Busquets must be applauded for his fabulous pass along the ground having spotted Pedro’s run in behind for the second goal, but the miniscule difference from this Pedro was reminiscent of the goal he scored at the Bernabeu in the 2-0 win in 2010. The off the ball movement has always been there from Pedro, but this movement with the intent of scoring has been a tiny bit hesitant in the last few months, mainly due to not wanting to encroach into Messi’s space. Pedro has scored more goals for Spain this season and it’s no surprise since he has space to attack as Del Bosque generally plays without a striker.

For the first incorrectly disallowed goal in the 65th minute where Messi played it through to Cesc, who crossed for Pedro, Messi had no intention of catching up to the play because he knew Pedro was attacking that space. The second one , eight minutes later was different, where Messi did attack the space, but Pedro was already in that central striker position. All of the above is enough to warrant calling the last game Pedro’s renaissance, as evidenced by our readers in the totalBarca MotM poll.

Ballon d’Or aftermath

Messi did say he didn’t have his best year in 2012 and although his goal tally was superb to say the least, the lack of major honours meant that it wasn’t as glorious a year as it could have been for the team. Could Pedro’s recapturing of goalscoring determination rather than serving Messi be proof that Barcelona were playing to help Messi get his goal tally? Well it’s probably not true, but Messi certainly concentrated on getting his teammates into attacking positions against Espanyol.

There can be no complaint that Messi is the worthy winner of the Ballon d’Or. The way I justify that is by looking at all of Cristiano Ronaldo’s antics in the past year. Whilst I am not going to get into all of that, the one thing that should be mentioned is the comical reasoning of Ronaldo, the Portuguese captain, to relinquish his captaincy for the time of voting for the best player in the world just so that his vice-captain could come in and give Ronaldo a first place vote. Is this the action of someone who believes they should win, or the action of someone who knows there is someone better and has to do everything in his power to swing as many votes as possible? I am a coach obsessed by technique at any level, and I always give Ronaldo credit where credit is due. In the interest of consistency, this act is one of someone who is so fixated on his rival. If he is going to leave Madrid at the end of the season with Mourinho, I wouldn’t be surprised if he tries to boot Messi up in the air in the upcoming Clasico(s). He has truly been defeated on an individual level.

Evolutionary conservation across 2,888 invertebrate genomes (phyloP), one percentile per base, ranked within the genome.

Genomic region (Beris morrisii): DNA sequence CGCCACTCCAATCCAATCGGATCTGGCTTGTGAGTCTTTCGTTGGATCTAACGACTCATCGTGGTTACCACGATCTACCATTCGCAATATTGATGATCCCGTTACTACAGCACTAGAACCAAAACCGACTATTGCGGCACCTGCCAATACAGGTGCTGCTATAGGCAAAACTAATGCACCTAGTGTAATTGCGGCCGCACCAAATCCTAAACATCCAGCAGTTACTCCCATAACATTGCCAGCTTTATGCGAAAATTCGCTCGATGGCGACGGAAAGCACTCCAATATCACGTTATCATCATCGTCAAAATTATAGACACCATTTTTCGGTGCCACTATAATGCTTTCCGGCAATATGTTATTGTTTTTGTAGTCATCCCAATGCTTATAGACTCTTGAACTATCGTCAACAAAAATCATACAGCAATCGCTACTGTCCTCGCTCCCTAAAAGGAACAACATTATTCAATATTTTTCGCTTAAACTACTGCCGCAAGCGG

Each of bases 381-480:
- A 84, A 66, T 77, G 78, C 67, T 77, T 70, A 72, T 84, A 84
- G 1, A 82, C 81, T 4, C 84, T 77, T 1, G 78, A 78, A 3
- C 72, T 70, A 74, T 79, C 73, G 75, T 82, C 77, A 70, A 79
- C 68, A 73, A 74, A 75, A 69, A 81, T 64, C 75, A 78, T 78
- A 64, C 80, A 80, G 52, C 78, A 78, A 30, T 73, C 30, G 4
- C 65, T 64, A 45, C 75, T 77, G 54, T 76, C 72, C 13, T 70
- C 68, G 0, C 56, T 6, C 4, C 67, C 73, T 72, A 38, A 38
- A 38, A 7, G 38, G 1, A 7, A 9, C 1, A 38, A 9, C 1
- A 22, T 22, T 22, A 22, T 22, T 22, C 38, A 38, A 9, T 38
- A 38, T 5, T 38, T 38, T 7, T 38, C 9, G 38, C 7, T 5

Criticism has also come the way of Dani Alves and Gerard Piqué, as they were selected by their fellow professionals for the FIFPro World XI team. On one hand, I know where some people are coming from. Piqué did not enjoy the best first half of the year, and the form of Dani Alves fluctuated several times during the season. On the other hand, I can remember Sergio Ramos making a huge mistake against Balotelli in the European Championships and then recovering to make a brilliant challenge. I don’t remember Piqué making any mistakes and his passing out from the back was superb. After his injury at the beginning of the season, he has been nothing less than superb for club and country as well. As for Dani Alves, one could argue that the 3-4-3 formation meant that he was slightly unsettled as it meant Guardiola was sacrificing him to accommodate Cesc, and his form has certainly been matched by Adriano and Montoya at times this season. However, the reality is that Dani Alves has been playing at such a high level for years that a slight drop in form doesn’t push him down the pecking order of right backs in the world. Before he was the outstanding candidate, for 2012 he was one of several extremely good right backs, but opinion of professionals is that he still was the pick at that position. I can’t think of too many right backs that have the technical ability to play those super fast one-two’s that Dani Alves does. At the end of the day though, what is of the utmost importance is team trophies, and as long as he uses competition from Adriano and Montoya to get back to his best, every Barcelona fan will be happy.

Until next time…Visca Barça. El Pivote.

Source: Jasper Juinen/Getty Images